Irish Name: Pilibín
Scientific name: Vanellus vanellus
Bird Family: Plovers
Conservation status


Residents, summer visitors from the Continent (France & Iberia) and winter visitors (from western & central Europe). Some overlap between all three groups. Greatest numbers occur in Ireland between September & April


Distinct black-and-white, pigeon-sized wader, with wide rounded wings and floppy beats in flight. Wispy crest extending upwards from back of head and green/purple irridescence seen at close range. Pinkish legs.


Plaintive "pwaay-eech' in flight, song described as 'chae-widdlewip, i-wip i-wip… cheee-o-wip'


Feed on a variety of soil and surface-living invertebrates, particularly small arthropods and earthworms. Also feed at night, possibly to avoid kleptoparasitic attacks by Black-headed Gulls, but also, some of the larger earthworm species are present near the soil surface at night, and thus are more easily accessible. They use traditional feeding areas, are opportunistic, and will readily exploit temporary food sources, such as ploughed fields and on the edge of floodwaters.


They breed on open farmland, and appear to prefer nesting in fields that are relatively bare (particularly when cultivated in the spring) and adjacent to grass.


Wintering distribution in Ireland is widespread. Large flocks regularly recorded in a variety of habitats, including most of the major wetlands, pasture and rough land adjacent to bogs.

Monitored by

Irish Wetland Bird Survey.

Blog posts about this bird


Government must find 17 million euro to save Ireland’s most threatened farmland birds

Photo: Curlew chick feeding habitat on farmland BirdWatch Ireland has written to Ministers McConalogue, Hackett and Noonan calling for them to find 17 million euro to put in place a robust national scheme to support farmers to save threatened farmland birds. BirdWatch Ireland has identified that a scheme underpinned by at least a 30 million euro is required to support farmers to undertake habitat and other measures to save Ireland's breeding waders from extinction. Those are Curlew, Lapwing, Dunlin, Golden Plover, Redshank and Snipe. In this regard, the Irish Government is found wanting, as to date it has only secured 13 million euro in Ireland's Common Agriculture Policy Strategic Plan, split between the Department of Agriculture, Food and the Marine and the Department of Housing, Local Government and Heritage. Oonagh Duggan, Head of Advocacy at Birdwatch Ireland said, “The budget for farming in the next CAP is 9.8 billion euro yet a mere 6 million euro of this has been allocated to pay farmers to protect and restore farmland for Curlew and other breeding waders, the most threatened of our farmland bird species. This is not even one-sixteenth of a percentage point of the available funds while 1.25 billion is allocated to the Area for Natural Constraints scheme yet it has no linkage with environmental action. And the 1.5 billion ecoscheme is very weak on environmental ambition”. “Coupled with the right policies, the breeding wader scheme is one which can deliver real results if properly funded. Farmers want to act for nature but need the funding to enable them to do so. We call on Ministers McConalogue, Noonan and Hackett to work together to secure the additional 17 million needed to ensure a robust national breeding wader scheme is in the next CAP. We know that conservation actions work, but political will and investment is urgently needed to fund these actions before it is too late. “Agriculture policy has played a significant role in driving the losses of bird species like Curlew and Lapwing, and funds must be found in Ireland’s budget for the Common Agriculture Policy to stop these declines and reverse them. If these species go extinct in Ireland, costly re-introduction plans will be required and no one wants to be in that position. The time to invest in our natural heritage is now.” Breeding waders are the most threatened group of farmland birds. Loss of populations and range is down to policies which have encouraged specialisation and intensification in agriculture, peat cutting and now afforestation policy and the impacts of predation too.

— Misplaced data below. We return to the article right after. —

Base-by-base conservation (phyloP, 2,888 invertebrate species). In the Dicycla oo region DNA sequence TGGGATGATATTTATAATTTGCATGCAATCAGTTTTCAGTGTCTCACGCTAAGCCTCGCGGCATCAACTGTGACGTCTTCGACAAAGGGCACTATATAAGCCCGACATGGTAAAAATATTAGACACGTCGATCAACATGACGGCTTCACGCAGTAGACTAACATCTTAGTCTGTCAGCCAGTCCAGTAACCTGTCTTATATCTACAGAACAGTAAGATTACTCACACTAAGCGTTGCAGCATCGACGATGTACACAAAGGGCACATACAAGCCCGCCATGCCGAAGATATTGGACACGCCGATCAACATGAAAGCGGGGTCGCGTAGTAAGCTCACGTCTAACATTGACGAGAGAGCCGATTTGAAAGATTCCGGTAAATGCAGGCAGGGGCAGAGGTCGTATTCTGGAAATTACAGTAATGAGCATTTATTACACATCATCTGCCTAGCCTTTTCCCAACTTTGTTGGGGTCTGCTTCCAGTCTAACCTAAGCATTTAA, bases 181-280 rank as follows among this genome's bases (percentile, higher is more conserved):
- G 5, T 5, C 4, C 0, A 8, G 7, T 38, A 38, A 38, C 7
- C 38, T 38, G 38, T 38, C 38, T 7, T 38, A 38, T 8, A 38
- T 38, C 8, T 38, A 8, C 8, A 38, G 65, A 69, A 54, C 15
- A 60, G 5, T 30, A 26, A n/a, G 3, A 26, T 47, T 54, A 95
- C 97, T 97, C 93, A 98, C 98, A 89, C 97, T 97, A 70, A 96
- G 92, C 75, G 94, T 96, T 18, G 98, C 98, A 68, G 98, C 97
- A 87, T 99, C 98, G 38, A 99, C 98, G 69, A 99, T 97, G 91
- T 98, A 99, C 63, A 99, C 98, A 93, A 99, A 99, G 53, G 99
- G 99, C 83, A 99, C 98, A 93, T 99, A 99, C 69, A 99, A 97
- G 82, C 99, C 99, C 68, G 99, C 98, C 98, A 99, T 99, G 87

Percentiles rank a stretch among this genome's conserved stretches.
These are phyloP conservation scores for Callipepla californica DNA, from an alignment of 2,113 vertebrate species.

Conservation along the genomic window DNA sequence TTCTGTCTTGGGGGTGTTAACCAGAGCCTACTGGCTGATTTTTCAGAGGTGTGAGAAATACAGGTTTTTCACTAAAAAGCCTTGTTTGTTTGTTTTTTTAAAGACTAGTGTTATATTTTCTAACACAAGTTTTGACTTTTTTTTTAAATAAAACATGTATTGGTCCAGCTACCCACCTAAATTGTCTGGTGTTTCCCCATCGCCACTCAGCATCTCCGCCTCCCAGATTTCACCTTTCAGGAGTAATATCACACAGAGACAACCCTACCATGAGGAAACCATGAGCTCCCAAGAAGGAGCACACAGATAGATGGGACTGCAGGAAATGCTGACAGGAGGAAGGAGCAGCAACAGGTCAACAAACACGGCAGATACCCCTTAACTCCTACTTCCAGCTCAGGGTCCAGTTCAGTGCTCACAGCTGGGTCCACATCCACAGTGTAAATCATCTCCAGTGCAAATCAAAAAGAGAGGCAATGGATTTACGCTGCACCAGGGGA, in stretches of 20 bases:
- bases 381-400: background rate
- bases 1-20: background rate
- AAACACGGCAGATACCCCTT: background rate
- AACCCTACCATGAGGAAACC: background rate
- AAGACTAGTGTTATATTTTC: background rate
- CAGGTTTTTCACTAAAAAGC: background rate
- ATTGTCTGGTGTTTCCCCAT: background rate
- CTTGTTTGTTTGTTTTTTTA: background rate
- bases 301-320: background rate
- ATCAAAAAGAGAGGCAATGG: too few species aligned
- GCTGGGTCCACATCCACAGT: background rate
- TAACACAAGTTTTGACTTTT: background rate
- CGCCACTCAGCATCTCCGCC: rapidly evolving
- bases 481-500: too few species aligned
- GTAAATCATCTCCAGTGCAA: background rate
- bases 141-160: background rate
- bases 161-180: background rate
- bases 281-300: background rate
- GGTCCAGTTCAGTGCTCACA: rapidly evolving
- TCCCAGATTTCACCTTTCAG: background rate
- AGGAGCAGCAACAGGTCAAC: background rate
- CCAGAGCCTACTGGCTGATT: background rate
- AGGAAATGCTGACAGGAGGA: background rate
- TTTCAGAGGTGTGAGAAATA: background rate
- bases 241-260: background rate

Breeding Waders Conservation Status (BoCCI 2020) Percent Change 1970-2010 Percent Change 1990-2010
Curlew Red List -78 -73
Dunlin Red List* -69 -71
Golden Plover Red List* -50 -42
Redshank Red List -55 -47
Lapwing Red List -53 -33
Snipe Red List -34 -8
Figures from Bird Atlas 2013
* = Annex 1 Birds Directive